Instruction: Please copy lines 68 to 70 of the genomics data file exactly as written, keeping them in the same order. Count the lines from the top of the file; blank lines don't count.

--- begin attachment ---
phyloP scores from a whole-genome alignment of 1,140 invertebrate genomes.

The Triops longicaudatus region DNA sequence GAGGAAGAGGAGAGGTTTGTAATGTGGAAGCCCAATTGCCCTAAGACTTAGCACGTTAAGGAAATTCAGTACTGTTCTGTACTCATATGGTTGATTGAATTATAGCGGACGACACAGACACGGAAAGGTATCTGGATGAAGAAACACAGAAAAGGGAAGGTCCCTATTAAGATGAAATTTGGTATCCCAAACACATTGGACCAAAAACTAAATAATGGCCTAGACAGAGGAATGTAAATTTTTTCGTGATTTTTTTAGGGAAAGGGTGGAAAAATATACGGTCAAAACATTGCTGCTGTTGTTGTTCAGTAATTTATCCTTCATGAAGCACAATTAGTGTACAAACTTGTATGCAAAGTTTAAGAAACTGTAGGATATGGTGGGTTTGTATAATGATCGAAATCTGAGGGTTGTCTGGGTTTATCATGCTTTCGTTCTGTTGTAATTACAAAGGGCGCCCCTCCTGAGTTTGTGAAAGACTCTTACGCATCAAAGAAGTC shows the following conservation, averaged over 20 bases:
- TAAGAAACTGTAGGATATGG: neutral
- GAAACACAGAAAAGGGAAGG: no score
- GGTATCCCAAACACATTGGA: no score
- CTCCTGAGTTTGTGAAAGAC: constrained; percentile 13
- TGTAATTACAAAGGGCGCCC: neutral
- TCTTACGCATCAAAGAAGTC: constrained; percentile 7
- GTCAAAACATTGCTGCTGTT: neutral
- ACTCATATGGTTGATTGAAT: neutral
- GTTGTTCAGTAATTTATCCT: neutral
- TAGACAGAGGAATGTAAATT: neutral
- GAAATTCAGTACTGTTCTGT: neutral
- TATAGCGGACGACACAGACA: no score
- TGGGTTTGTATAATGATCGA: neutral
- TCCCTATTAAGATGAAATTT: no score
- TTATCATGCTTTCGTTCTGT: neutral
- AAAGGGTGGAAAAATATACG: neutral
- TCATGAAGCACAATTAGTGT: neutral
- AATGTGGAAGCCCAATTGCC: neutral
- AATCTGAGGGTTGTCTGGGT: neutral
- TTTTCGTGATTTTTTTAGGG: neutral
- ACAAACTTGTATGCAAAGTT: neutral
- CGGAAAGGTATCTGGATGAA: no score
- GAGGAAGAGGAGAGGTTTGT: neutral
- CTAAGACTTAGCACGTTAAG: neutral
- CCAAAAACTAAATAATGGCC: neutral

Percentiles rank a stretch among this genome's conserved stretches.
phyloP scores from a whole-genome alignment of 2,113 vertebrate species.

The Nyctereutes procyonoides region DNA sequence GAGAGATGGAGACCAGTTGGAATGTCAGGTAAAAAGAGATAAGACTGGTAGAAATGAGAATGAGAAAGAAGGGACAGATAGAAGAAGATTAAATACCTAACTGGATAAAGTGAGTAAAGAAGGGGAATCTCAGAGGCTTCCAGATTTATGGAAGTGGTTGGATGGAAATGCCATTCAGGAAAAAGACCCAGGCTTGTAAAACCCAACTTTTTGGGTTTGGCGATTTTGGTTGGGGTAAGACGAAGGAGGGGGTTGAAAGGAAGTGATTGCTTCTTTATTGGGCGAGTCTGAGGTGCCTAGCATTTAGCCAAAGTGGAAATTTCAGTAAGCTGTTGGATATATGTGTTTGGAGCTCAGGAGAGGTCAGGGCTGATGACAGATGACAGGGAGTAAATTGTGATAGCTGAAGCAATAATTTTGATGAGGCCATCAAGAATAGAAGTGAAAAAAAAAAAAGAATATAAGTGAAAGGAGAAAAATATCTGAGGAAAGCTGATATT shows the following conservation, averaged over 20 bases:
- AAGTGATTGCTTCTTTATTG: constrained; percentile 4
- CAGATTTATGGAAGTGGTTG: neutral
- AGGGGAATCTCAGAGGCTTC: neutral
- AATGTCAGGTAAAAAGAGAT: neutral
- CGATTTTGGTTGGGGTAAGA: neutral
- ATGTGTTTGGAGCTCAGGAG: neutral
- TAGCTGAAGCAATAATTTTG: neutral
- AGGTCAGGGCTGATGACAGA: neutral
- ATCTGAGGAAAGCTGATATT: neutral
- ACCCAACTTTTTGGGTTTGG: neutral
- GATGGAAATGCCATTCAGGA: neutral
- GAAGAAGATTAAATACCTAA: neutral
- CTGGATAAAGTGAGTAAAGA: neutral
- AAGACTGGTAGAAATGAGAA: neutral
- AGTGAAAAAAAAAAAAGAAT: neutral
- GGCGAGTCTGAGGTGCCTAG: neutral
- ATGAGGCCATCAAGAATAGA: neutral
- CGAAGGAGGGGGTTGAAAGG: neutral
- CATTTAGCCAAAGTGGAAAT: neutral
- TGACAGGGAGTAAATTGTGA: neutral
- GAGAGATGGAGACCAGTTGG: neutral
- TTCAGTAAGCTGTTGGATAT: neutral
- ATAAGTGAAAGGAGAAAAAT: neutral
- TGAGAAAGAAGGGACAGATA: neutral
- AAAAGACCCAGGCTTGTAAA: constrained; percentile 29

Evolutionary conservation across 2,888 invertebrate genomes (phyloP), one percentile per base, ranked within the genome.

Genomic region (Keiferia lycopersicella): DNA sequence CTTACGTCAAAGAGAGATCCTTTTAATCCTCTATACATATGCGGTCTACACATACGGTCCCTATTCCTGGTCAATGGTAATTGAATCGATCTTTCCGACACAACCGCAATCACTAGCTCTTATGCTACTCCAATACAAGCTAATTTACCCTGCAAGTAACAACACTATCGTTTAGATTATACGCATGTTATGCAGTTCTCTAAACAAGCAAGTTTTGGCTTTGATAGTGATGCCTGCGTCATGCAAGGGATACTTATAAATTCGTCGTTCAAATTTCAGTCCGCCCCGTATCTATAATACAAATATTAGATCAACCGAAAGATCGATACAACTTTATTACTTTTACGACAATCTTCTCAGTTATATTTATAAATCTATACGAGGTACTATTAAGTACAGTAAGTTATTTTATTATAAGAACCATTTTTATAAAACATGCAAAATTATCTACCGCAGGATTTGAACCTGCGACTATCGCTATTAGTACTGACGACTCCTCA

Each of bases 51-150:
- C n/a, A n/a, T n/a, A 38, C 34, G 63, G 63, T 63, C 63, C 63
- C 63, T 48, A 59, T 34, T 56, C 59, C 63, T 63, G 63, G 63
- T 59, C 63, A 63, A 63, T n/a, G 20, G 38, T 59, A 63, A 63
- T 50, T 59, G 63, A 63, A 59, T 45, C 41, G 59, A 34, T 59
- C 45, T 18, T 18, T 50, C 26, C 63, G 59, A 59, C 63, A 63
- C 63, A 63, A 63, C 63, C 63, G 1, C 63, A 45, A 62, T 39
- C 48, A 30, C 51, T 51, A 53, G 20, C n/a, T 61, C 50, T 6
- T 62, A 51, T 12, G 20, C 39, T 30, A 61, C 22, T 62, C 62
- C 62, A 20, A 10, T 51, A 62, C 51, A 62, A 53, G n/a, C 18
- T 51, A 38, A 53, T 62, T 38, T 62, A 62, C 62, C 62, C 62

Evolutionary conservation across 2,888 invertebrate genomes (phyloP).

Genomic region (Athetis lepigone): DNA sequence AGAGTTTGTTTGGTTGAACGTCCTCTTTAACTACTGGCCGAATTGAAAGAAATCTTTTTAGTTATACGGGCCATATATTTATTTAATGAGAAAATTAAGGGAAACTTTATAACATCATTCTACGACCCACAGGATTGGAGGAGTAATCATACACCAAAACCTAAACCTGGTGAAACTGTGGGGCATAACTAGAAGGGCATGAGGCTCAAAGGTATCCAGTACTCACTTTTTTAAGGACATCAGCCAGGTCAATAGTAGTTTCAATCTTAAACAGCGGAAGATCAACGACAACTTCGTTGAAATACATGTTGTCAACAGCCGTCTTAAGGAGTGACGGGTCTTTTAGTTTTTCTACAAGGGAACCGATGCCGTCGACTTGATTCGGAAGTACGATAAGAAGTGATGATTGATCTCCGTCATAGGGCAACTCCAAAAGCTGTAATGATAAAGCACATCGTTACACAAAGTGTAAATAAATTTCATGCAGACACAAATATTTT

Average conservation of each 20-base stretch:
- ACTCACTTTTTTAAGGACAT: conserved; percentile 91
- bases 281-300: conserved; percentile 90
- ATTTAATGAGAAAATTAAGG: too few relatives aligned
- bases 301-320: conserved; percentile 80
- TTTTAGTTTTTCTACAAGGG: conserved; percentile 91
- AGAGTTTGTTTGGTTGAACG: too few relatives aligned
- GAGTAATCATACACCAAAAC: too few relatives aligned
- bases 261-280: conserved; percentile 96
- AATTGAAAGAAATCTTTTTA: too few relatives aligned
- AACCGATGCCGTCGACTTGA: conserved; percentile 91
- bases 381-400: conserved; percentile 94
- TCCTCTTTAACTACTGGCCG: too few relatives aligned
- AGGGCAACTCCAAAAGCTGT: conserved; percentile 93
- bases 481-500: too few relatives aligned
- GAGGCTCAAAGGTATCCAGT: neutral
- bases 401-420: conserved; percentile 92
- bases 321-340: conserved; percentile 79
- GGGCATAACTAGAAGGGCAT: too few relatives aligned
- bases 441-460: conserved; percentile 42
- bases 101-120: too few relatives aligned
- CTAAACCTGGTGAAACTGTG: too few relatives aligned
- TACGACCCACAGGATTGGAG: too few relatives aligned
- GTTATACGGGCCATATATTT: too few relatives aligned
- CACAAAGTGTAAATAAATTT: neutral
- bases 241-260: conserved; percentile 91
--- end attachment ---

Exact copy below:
- T 51, A 38, A 53, T 62, T 38, T 62, A 62, C 62, C 62, C 62

Evolutionary conservation across 2,888 invertebrate genomes (phyloP).

Genomic region (Athetis lepigone): DNA sequence AGAGTTTGTTTGGTTGAACGTCCTCTTTAACTACTGGCCGAATTGAAAGAAATCTTTTTAGTTATACGGGCCATATATTTATTTAATGAGAAAATTAAGGGAAACTTTATAACATCATTCTACGACCCACAGGATTGGAGGAGTAATCATACACCAAAACCTAAACCTGGTGAAACTGTGGGGCATAACTAGAAGGGCATGAGGCTCAAAGGTATCCAGTACTCACTTTTTTAAGGACATCAGCCAGGTCAATAGTAGTTTCAATCTTAAACAGCGGAAGATCAACGACAACTTCGTTGAAATACATGTTGTCAACAGCCGTCTTAAGGAGTGACGGGTCTTTTAGTTTTTCTACAAGGGAACCGATGCCGTCGACTTGATTCGGAAGTACGATAAGAAGTGATGATTGATCTCCGTCATAGGGCAACTCCAAAAGCTGTAATGATAAAGCACATCGTTACACAAAGTGTAAATAAATTTCATGCAGACACAAATATTTT